Metacritic (2/10), Letterboxd (1/5), Imdb.com (2/10), TMDB.com (1/5)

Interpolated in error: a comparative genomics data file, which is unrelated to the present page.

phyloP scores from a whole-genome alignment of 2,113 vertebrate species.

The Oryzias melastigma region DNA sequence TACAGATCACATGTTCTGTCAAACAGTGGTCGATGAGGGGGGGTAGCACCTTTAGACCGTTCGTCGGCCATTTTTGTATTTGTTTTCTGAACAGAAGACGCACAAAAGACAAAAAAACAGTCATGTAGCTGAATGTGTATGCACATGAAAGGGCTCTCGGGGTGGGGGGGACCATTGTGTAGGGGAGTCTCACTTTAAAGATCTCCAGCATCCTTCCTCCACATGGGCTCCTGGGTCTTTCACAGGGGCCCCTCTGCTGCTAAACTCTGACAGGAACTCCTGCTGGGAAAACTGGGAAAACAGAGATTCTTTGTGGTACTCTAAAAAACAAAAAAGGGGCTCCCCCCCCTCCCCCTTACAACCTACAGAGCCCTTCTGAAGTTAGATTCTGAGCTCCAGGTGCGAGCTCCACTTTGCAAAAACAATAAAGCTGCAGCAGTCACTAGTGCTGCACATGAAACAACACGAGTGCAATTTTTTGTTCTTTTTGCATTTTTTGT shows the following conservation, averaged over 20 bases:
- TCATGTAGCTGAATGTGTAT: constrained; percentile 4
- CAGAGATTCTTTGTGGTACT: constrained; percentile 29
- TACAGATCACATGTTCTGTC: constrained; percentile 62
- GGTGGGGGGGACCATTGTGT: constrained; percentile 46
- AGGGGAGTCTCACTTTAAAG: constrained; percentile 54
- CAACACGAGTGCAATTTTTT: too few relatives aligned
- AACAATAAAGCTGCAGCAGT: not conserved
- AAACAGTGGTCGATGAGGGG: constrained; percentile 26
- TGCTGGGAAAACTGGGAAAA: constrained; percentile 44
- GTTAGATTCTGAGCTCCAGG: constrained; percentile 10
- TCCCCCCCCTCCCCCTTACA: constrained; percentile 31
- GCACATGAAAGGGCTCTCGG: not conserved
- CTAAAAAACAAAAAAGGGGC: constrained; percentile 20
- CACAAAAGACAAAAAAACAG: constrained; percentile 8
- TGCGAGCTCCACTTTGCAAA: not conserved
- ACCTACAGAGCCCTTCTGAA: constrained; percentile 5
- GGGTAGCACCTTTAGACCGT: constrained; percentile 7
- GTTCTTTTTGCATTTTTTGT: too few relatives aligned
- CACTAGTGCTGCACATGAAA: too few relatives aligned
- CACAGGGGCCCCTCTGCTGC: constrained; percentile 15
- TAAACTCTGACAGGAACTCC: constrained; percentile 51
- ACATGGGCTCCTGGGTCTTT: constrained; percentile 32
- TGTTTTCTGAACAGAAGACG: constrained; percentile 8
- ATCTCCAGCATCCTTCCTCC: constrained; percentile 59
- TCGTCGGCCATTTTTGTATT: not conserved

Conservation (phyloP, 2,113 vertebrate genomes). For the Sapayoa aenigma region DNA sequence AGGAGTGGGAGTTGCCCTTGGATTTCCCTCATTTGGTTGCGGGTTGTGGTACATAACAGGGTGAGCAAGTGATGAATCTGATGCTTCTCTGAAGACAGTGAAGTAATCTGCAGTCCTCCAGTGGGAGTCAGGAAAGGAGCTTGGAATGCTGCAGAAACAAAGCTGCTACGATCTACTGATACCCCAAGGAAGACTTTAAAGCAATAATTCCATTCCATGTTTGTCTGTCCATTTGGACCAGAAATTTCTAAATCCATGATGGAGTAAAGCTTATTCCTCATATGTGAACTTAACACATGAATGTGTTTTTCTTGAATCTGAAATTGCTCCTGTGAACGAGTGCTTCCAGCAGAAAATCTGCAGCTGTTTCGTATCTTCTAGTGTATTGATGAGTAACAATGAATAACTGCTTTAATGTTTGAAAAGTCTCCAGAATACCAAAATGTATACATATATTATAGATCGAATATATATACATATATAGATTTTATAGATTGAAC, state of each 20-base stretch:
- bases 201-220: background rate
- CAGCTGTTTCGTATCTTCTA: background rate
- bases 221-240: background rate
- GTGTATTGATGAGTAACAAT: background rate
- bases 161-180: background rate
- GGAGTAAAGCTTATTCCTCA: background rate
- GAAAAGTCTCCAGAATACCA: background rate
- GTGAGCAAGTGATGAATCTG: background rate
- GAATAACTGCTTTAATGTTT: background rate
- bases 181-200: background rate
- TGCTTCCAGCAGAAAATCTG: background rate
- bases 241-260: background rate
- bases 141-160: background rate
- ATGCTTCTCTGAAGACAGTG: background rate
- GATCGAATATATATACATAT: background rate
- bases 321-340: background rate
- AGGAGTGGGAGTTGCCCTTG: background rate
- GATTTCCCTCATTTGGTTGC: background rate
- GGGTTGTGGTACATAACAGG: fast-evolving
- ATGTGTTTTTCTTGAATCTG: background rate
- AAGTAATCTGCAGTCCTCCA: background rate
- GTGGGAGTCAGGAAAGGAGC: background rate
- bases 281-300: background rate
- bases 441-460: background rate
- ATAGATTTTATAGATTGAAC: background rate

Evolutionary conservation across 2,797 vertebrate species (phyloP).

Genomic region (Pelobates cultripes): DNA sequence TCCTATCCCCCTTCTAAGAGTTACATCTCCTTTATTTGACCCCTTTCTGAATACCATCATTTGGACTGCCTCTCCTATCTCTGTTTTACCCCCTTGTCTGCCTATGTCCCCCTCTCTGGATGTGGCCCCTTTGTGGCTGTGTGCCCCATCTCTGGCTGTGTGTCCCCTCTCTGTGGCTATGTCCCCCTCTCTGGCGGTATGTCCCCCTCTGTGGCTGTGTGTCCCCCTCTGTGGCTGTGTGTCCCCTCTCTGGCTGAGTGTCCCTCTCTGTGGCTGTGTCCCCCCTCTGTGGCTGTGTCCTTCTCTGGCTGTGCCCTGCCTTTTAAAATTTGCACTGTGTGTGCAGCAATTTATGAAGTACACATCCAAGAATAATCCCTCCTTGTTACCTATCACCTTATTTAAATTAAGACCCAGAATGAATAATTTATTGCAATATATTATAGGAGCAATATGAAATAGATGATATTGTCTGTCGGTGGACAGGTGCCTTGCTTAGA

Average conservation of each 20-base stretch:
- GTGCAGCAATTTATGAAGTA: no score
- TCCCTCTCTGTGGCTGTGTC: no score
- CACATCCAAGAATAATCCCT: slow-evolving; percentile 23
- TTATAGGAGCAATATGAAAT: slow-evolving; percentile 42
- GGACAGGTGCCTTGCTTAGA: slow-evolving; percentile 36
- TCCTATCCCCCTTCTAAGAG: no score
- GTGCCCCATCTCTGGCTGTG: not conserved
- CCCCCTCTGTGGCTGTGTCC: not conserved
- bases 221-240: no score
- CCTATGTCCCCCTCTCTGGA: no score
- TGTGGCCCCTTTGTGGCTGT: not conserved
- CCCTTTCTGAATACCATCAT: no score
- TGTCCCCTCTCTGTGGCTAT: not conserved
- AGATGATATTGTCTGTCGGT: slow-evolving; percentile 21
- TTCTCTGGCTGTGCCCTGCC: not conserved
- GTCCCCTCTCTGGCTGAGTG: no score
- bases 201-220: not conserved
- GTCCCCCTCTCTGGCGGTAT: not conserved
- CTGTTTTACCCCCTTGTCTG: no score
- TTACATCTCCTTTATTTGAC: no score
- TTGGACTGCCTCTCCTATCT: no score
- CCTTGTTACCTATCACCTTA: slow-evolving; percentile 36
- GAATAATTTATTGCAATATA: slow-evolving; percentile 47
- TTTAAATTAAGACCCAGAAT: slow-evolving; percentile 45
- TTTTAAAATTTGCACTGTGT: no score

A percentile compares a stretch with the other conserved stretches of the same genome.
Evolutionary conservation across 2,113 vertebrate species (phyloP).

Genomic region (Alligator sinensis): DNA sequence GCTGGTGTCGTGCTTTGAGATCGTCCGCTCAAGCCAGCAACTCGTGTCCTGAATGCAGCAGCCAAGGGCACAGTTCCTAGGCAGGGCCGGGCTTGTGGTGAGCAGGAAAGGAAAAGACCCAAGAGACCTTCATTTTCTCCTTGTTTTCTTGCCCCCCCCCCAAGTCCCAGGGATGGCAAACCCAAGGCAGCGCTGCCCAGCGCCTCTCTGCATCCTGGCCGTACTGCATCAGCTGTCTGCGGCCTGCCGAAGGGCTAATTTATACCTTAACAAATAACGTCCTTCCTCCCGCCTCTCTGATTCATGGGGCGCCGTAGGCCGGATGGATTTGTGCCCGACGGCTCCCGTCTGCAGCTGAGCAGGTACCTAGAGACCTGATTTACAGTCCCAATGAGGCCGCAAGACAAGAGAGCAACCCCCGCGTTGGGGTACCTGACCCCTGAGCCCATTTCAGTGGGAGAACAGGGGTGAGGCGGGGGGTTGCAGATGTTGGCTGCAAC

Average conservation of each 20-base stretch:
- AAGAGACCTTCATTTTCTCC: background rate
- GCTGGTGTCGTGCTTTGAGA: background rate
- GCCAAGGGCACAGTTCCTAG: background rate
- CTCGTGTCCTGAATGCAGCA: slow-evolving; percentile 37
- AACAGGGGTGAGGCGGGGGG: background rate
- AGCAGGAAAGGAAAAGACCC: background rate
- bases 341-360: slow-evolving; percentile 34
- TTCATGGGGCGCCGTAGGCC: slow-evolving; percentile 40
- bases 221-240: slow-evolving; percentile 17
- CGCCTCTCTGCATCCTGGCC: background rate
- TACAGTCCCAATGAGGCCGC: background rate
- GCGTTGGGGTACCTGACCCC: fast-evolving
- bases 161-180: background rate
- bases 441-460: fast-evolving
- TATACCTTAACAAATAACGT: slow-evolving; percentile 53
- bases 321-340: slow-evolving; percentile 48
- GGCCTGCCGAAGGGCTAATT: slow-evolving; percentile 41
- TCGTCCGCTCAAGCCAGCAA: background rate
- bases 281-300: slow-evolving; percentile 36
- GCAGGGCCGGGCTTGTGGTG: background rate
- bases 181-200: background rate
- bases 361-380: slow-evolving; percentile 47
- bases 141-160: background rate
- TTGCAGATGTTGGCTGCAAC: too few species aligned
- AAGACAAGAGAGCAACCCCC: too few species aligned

When I come across a film that’s the cinematic equivalent of witnessing the emperor’s nakedness, I feel compelled to shout it from the rooftops, something I would readily do with regard to this latest comedy-drama from director Kelly Reichardt. This plodding, meandering, insular, minimalist, frequently inscrutable offering tells the “story” (if it can even be called that) of a Portland ceramic sculpture artist (Michelle Williams) struggling to create her works for an upcoming gallery show when faced with the distracting burdens of mundane domestic crises and incendiary but largely unexplained family issues. However, little happens here, and the narrative is more of a showcase for the movie’s artwork than a vehicle with a definable plot, a problem further enhanced by a lack of any meaningful back story and solid character development (I guess that what they mean by “nuanced”). Indeed, one can tell when a release like this is truly in trouble when its most interesting and best defined characters are a housecat and an injured pigeon. The picture’s feeble attempts at humor nearly always fall flat, too, most of which are drier than dust (there’s subtle and then there’s inconsequential). It really troubles me when I see a seriously undercooked production like this undeservedly becoming widely acclaimed with over-inflated accolades. I’ve found this also to be the case with many of this filmmaker’s other works, but “Showing Up” represents a new low in her filmography. Not even the award-winning ensemble cast, with the likes of Williams, Hong Chau, Judd Hirsch, Amanda Plummer and Maryann Plunkett – the picture’s only noteworthy asset – can save this one from its own inherent failings. Experimental cinema is one thing, but unfocused, pointless, stream of consciousness filmmaking is something else entirely.